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					Genetics
If molecule Y represents a DNA molecule, then
molecule W represents what?

               1.        Glucose
               2.        Nucleotide
               3.        Amino Acid
               4.        RNA
               5.        Lipid




1    2    3         4    5   6   7   8   9   10   11   12   13   14   15   16   17   18   19   20

21   22   23        24
Where in the cell does
transcription take place?
     1.       Cytoplasm
     2.       Mitochondria
     3.       Nucleus
     4.       Golgi Body
     5.       Vacuole




1     2   3    4    5   6   7   8   9   10   11   12   13   14   15   16   17   18   19   20

21   22   23   24
mRNA is synthesized in the nucleus and
travels to the cytoplasm to meet up with
which organelle?

1.        Mitochondria
2.        Ribosome
3.        Golgi Body
4.        Lysosome
5.        Nucleus



1    2     3    4    5   6   7   8   9   10   11   12   13   14   15   16   17   18   19   20

21   22    23   24
Where in the cell does translation, the second
part of protein synthesis, take place?

1.        Mitochondria
2.        Nucleus
3.        Golgi body
4.        Cytoplasm




1    2     3    4    5   6   7   8   9   10   11   12   13   14   15   16   17   18   19   20

21   22    23   24
If molecule Y represents a protein, then
molecule W represents what?

               1.        Glucose
               2.        Nucleotide
               3.        Amino Acid
               4.        RNA
               5.        Lipid




1    2    3         4    5   6   7   8   9   10   11   12   13   14   15   16   17   18   19   20

21   22   23        24
Chromosomal
   Mutations
Mutations


   Deletion
       Occurs when part of a chromosome is left out
       Most are lethal
Mutations
   Insertion
       Segment of a chromosome is removed and
        inserted into another one
Mutations
   Duplication
       Segment of DNA is copied twice
Mutations
   Inversion
       Occurs when part of a chromosome breaks off
        and is reinserted backwards
Mutations
   Translocation
       Occurs when segments of DNA on
        2 chromosomes are rearranged
Genetics
Some Vocab first
   Heredity
       The passing on of characteristics from parents to
        offspring


   Trait
       Characteristic that is inherited
What is a gene?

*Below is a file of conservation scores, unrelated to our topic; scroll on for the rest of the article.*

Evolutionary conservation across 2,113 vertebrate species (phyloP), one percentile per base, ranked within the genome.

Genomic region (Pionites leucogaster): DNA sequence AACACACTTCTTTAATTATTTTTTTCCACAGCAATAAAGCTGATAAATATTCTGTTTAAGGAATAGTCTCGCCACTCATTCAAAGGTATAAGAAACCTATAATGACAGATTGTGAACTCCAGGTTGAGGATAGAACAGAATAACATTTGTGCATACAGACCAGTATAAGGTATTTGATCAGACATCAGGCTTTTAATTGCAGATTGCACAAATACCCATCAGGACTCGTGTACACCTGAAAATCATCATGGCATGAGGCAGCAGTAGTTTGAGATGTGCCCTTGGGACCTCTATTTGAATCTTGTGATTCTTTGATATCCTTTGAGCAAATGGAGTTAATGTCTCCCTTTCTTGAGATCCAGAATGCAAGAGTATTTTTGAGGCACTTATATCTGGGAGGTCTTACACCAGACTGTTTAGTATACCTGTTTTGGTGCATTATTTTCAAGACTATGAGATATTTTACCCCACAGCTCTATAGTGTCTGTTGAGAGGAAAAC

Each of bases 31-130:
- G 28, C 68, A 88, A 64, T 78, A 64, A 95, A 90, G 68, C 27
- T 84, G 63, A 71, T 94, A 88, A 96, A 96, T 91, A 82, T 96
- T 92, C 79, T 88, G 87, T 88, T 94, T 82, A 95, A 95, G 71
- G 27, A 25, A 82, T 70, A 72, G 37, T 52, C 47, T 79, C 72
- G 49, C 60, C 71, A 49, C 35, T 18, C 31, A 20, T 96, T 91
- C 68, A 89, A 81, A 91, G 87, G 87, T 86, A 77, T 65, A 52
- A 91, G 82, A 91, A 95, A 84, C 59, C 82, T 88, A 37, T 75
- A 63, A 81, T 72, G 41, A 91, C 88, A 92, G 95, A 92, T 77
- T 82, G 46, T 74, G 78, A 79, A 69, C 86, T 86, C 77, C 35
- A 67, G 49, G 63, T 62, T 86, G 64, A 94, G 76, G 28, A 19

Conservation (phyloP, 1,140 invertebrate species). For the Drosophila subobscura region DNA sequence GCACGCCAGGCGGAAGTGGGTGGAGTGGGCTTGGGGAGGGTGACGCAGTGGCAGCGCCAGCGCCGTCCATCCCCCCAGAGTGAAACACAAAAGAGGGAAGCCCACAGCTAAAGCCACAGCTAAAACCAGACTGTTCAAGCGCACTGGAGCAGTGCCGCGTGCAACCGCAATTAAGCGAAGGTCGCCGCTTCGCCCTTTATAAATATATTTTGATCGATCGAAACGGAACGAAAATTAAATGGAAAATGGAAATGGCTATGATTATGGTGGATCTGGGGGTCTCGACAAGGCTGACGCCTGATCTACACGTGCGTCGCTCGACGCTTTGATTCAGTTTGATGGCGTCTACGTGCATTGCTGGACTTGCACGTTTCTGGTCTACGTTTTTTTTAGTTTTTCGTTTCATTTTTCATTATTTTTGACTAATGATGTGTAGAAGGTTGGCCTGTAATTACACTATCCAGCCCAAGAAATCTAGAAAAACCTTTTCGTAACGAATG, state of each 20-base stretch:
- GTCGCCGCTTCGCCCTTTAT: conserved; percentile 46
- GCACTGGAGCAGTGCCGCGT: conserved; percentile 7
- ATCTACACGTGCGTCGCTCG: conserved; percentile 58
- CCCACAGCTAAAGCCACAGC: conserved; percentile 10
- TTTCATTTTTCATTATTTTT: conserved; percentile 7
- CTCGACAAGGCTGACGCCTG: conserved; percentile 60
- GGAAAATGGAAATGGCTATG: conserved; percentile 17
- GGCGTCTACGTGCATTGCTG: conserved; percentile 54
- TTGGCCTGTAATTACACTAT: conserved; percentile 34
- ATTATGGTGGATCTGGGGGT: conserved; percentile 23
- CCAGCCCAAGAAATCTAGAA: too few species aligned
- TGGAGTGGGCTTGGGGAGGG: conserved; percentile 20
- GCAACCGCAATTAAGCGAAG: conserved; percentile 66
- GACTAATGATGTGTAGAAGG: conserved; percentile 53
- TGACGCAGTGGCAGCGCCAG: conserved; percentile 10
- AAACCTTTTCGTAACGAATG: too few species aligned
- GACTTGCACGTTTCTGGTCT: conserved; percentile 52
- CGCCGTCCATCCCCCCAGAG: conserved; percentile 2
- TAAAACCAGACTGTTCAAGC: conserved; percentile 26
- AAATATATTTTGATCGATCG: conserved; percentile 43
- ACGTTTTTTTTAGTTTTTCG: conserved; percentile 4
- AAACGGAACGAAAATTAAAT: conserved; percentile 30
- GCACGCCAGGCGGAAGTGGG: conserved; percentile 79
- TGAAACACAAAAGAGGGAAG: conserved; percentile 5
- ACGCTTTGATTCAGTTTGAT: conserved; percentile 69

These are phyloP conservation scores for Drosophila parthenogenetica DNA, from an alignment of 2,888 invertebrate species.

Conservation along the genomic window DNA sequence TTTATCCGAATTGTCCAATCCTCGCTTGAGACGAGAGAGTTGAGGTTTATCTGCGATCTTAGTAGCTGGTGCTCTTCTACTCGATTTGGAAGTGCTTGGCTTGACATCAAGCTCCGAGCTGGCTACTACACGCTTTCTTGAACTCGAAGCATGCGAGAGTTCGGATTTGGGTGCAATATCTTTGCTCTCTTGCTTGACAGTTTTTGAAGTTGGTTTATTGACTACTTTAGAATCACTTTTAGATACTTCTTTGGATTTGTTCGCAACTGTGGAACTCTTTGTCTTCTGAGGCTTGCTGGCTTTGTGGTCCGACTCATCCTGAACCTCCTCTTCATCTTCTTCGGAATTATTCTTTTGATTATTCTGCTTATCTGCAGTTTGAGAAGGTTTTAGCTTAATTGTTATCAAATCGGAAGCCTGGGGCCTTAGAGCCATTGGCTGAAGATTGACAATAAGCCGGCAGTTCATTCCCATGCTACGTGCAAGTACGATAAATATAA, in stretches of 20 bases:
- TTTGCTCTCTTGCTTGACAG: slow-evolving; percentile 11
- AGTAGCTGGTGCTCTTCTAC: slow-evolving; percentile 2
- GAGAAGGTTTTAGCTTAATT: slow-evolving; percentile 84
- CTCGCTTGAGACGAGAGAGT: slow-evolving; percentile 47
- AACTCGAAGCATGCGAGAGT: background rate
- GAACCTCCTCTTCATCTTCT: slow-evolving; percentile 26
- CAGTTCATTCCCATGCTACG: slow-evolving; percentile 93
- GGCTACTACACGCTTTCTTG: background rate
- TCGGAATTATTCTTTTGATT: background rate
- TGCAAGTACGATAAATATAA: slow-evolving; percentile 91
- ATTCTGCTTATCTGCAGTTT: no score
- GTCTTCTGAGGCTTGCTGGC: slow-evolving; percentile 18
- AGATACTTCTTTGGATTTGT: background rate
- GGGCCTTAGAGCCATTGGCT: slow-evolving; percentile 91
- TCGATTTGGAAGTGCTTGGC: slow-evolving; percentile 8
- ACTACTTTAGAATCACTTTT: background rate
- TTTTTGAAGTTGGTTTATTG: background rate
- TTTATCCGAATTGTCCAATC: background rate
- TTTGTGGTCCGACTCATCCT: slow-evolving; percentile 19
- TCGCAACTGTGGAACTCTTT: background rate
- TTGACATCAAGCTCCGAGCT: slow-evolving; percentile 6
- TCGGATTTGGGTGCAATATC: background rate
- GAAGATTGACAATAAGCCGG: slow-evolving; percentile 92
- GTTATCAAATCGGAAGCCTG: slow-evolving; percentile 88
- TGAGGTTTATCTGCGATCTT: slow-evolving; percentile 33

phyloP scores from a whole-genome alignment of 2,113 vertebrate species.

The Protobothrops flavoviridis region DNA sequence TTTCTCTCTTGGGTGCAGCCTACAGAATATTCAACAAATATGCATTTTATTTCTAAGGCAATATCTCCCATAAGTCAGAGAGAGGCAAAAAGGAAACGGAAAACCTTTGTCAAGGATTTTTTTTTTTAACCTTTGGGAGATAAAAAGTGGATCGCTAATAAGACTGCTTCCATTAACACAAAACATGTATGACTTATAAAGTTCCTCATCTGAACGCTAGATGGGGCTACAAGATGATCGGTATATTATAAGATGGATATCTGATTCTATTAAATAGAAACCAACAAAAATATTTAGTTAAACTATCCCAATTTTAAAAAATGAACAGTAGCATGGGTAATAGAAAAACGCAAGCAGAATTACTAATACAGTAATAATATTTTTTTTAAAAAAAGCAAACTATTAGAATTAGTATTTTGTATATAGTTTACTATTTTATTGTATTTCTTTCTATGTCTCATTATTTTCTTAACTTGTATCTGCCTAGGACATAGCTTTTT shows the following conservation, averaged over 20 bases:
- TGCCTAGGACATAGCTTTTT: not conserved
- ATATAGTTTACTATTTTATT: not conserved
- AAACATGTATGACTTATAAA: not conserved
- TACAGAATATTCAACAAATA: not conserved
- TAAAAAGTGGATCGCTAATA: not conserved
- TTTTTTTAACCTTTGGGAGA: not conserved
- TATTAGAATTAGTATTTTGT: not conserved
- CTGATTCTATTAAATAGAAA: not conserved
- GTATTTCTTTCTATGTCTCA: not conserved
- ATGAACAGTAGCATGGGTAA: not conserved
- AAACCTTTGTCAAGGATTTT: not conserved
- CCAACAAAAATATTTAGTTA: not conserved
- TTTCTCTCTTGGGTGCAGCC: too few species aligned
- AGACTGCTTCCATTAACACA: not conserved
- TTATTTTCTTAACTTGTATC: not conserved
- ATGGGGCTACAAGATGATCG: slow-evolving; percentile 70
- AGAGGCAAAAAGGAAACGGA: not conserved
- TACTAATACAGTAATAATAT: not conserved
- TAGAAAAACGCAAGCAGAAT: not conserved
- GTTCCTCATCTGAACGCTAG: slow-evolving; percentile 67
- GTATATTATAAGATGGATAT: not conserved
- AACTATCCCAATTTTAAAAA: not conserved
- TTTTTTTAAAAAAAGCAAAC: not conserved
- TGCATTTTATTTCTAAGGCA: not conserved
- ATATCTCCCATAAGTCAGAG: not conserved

   A region of DNA that controls a hereditary characteristic
   Give me an example:
     Let’s take the gene for hair color

     How many different genes are present in this room?

   Different forms of genes are called
     Alleles

   For the gene for hair color how many different alleles do
    each of you have?
     2
Where did it all begin?
   With Gregor Mendel
Mendel
   Mendel used pea plants to study what
    genetics really was.
   He would cross pollinate them to see what
    kind of products he would get and then make
    assumptions as to what was happening to the
    genes.

   Let’s look at how a plant reproduces
   http://www.dnaftb.org/dnaftb/1/concept/index.
    html
Mendel
   What was Mendel seeing?

   http://www2.edc.org/weblabs/Mendel/mendel.
    html
Let’s take a trip down history
lane…
        Mendel took two pea plants that were identical in every way
         except for their heights, one was short and one was tall.




        He called these two plants the parent generation, which
         is some vocab that we still use today. It’s abbreviated –
         P1
History Trippin
   He cross pollinated them and took a look at
    their offspring.
History Trippin
   When he planted the seeds from the cross pollination the plants that were
    produced were all tall.




   He called the offspring from this first cross between the parents – the F1
    generation
   Filial is latin for son or daughter
History Trippin
   Next, Mendel allowed the tall plants in the F1 generation to self pollinate.
    He then planted these seeds and grew 1000 plants.




   Mendel found in this F2 generation that ¾ of the plants grew tall and ¼
    were short.
Why was this a big discovery
for Mendel?




   1 trait of a pair seemed to disappear in the F1 generation, only to reappear
    unchanged in ¼ of the F2 plants.
Mendel’s Conclusions
    Gregor Mendel didn’t know much if anything about
     DNA or what it was, and he didn’t even know how
     much you know…so what was Mendel’s big
     conclusion after seeing his offspring?
    He figured out that each organism must have 2
     factors that control each of its traits.
The Rule of Dominance
   In Mendel’s F1 offspring plants, there were
    only tall plants even though one of the
    parents was a short plant.




   1 of the alleles is dominant over the other.
The Rule of Dominance
   The observed trait is DOMINANT and the trait that
    disappeared is recessive.
   In Mendel’s example which is the dominant trait and
    which is the recessive trait?




   The allele for tallness is DOMINANT
   The allele for shortness is recessive
What does it mean to
     be Dominant or
         Recessive?
How many of you have 6
fingers on each hand?
   6 fingers are dominant
How many of you have a
widow’s peak?
   Widow’s peak is dominant
How many of you have
attached ear lobes?
   Attached earlobes are recessive
How many of you have the
ability to roll your tongue?
   Rolling your tongue is dominant
How many of you have a
straight thumb?
   Straight thumb is recessive
How many of you have blue
eyes?
   Blue eyes are recessive
How many of you can taste
PTC paper?
   PTC tasting is dominant
How many of you have
freckles?
   Having freckles are dominant
How many of you have a cleft
chin?
   Having a cleft chin is recessive
How many of you have a
second toe longer than your
big toe?
   Having a longer second toe is dominant
How many of you when clasping
your hands together, the left thumb
is on top of the right thumb?

    Left thumb on top is dominant
How many of you have
broad/fuller lips?
   Full lips are dominant
How many of you have an
immunity to poison ivy?
   Poison ivy immunity is dominant
The Rule of Dominance
   We label or designate alleles with letters.
       (For example, a letter T for the trait of height)
   An uppercase letter is used for the
    Dominant allele (T for tall)
   A lowercase letter is used for the recessive
    allele (t for short)
    The Rule of Dominance

   Using the letter
    T what can you
    say about the
    possible alleles
    that the
    following people
    have on the
    genes on their
    chromosomes?
Mendel’s Law of Segregation

 What happens during Meiosis?
 Mendel’s law of segregation